Your student loan debt is deferred, so out of sight, out of mind right? Wrong, especially if you’re looking to purchase or refinance a home. Many students and recent grads don’t know how student loan debt can affect them when it comes to making a major purchase. Sure, not having to make payments on a huge chunk of debt right away is great, but will it hold you back in the long run? When it comes to qualifying for a mortgage, those student loan balances (especially the deferred amounts) can come back to haunt you when you’re least expecting it.
The real shocker is the way lenders are required to calculate your student loan balances vs. the payments that you thought were going to count as $0 per month.
Here are some home buying solutions for student loan debt if you are one of the millions of Americans faced with this uphill battle:
- Make sure your mortgage lender pre-approves you by including the deferred student loan debt in your qualifying DTI. You will get an estimate of the mortgage payment you can afford with your student loan debt.
- Get a Co-signer – applying for a mortgage with a co-signer does not mean they have to live with you! Knowing you need a co-signer in the beginning is much better than making a last-minute call to Mom & Dad a few weeks before you’re supposed to close.
- Get an income-based repayment plan (IBR) – this must be initiated prior to application for a home loan however keep in mind that FHA loans will not accept income based repayment plans unless it meets their standard guideline.
- Looking to refinance? Take advantage of the Student Loan Cash-out refinance! This allows for better interest rates than a standard cash-out refinance.
Curious how student loan payments are determined? We’ve laid it out for you below, depending on the type of mortgage loan you’re trying to qualify for.
FHA Guidelines for Student Loan Debt:
FHA offers enticing loan programs for people looking for a low down payment and relaxed guidelines compared to other loan types. You have a good FICO score, maybe a car payment but little or no credit card debt, and have saved enough money for a small down payment– you’re the perfect scenario, right? Not so fast, you forgot about that $40K in deferred student loans! Even though you don’t pay towards your balance(s) just yet, mortgage lenders are required to factor some kind of payment towards your monthly obligations to calculate the ever-dreaded DTI (Debt-to-Income) ratios.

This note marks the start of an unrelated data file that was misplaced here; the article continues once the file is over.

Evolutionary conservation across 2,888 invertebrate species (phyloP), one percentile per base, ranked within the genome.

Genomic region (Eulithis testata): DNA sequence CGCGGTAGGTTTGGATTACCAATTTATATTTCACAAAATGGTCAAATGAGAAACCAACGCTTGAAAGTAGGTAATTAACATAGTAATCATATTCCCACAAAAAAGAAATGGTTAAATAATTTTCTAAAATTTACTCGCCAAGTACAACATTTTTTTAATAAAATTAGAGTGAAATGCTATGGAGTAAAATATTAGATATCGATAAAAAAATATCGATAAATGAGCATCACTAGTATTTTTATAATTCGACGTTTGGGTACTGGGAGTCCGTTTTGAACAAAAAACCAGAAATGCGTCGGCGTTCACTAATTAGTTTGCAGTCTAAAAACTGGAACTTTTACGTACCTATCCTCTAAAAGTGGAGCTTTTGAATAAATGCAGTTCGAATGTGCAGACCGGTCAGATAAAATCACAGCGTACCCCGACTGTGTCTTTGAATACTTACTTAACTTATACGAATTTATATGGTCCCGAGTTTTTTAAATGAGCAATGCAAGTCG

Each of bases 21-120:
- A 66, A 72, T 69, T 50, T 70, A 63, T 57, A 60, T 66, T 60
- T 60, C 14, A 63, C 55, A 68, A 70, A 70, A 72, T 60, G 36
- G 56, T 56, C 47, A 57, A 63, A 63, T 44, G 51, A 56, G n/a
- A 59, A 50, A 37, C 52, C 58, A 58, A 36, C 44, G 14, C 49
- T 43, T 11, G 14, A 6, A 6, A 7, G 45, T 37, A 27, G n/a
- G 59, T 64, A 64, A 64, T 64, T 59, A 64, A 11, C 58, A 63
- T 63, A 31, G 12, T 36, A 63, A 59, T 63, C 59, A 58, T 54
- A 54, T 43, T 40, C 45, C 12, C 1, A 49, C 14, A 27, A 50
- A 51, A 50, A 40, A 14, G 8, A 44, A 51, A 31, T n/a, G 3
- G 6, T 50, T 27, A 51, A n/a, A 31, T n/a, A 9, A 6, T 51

Trust us, this is important for both you and the lender to ensure you can actually pay your mortgage once those student loans are out of deferment and need to be repaid.
To qualify for an FHA loan, Mortgage lenders “must use either the greater of 1 percent of the outstanding balance on the loan (deferred included), OR the monthly payment reported on the Borrowers credit report, OR the actual documented payment, provided the payment will fully amortize the loan over its term.”
The average cost of a 4-year degree, in-state tuition plus room and board, is $20,770.
$20,770 x 1% = $207.70
While $207 doesn’t seem that bad, the extra amount plus other debts, such as car payments, credit cards, etc., divided by your income can easily increase your debt-to-income ratio. While you may have the perfect scenario for an FHA loan, depending on the amount of monthly student loan payments, your DTI can suddenly become out of range and cause you to not qualify.
Conventional Guidelines for Deferred Student Loan Debt:
Conventional loan products are among the most popular home loans available. There are many conventional loan types with low down payments, but they usually come with more restrictive guidelines to qualify, like a tighter DTI requirement. There is a bright side though: Conventional loans require mortgage lenders to count the actual payment reflected on your credit report (even if they are less than 1%), OR 1% of the balance if they are deferred as the monthly payment(s).
Buying a home with student loan debt? Contact Platinum today to make sure you’re on the right path to being approved for a mortgage.
👩💼 Jessica Brown